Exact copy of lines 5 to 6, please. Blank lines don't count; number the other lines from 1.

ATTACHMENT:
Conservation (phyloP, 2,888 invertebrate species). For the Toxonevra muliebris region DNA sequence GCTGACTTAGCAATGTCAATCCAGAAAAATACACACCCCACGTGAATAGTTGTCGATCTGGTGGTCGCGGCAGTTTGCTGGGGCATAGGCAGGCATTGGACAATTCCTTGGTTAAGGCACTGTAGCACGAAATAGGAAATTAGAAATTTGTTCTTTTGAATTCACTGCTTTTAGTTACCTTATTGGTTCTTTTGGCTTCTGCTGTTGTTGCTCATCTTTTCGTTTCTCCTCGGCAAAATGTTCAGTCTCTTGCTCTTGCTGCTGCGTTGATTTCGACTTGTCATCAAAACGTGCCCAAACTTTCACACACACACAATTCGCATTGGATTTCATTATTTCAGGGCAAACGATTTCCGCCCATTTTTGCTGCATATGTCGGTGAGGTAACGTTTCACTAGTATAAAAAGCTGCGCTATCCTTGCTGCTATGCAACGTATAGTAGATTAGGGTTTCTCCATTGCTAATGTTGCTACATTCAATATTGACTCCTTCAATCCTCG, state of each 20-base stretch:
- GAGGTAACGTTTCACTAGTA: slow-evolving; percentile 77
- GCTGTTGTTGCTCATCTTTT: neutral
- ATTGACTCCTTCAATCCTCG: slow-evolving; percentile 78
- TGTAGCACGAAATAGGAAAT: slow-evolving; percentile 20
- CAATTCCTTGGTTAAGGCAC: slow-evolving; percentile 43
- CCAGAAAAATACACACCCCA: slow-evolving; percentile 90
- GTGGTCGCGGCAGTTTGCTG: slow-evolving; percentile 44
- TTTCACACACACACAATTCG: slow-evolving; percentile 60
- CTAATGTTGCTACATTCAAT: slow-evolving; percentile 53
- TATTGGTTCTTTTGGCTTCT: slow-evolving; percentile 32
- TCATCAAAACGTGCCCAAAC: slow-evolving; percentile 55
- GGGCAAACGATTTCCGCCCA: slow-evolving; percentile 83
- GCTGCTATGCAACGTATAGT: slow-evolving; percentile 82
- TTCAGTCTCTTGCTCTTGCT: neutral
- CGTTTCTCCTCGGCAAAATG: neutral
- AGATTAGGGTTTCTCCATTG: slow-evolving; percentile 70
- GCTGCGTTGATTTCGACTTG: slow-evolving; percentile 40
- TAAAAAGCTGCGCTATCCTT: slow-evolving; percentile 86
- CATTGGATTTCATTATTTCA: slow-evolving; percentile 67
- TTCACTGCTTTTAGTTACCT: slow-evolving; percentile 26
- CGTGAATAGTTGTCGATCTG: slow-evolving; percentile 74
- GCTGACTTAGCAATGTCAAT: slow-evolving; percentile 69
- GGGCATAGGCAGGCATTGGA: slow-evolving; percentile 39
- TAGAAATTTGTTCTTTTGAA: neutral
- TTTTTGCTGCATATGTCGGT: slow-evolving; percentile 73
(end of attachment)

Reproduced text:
- TGTAGCACGAAATAGGAAAT: slow-evolving; percentile 20
- CAATTCCTTGGTTAAGGCAC: slow-evolving; percentile 43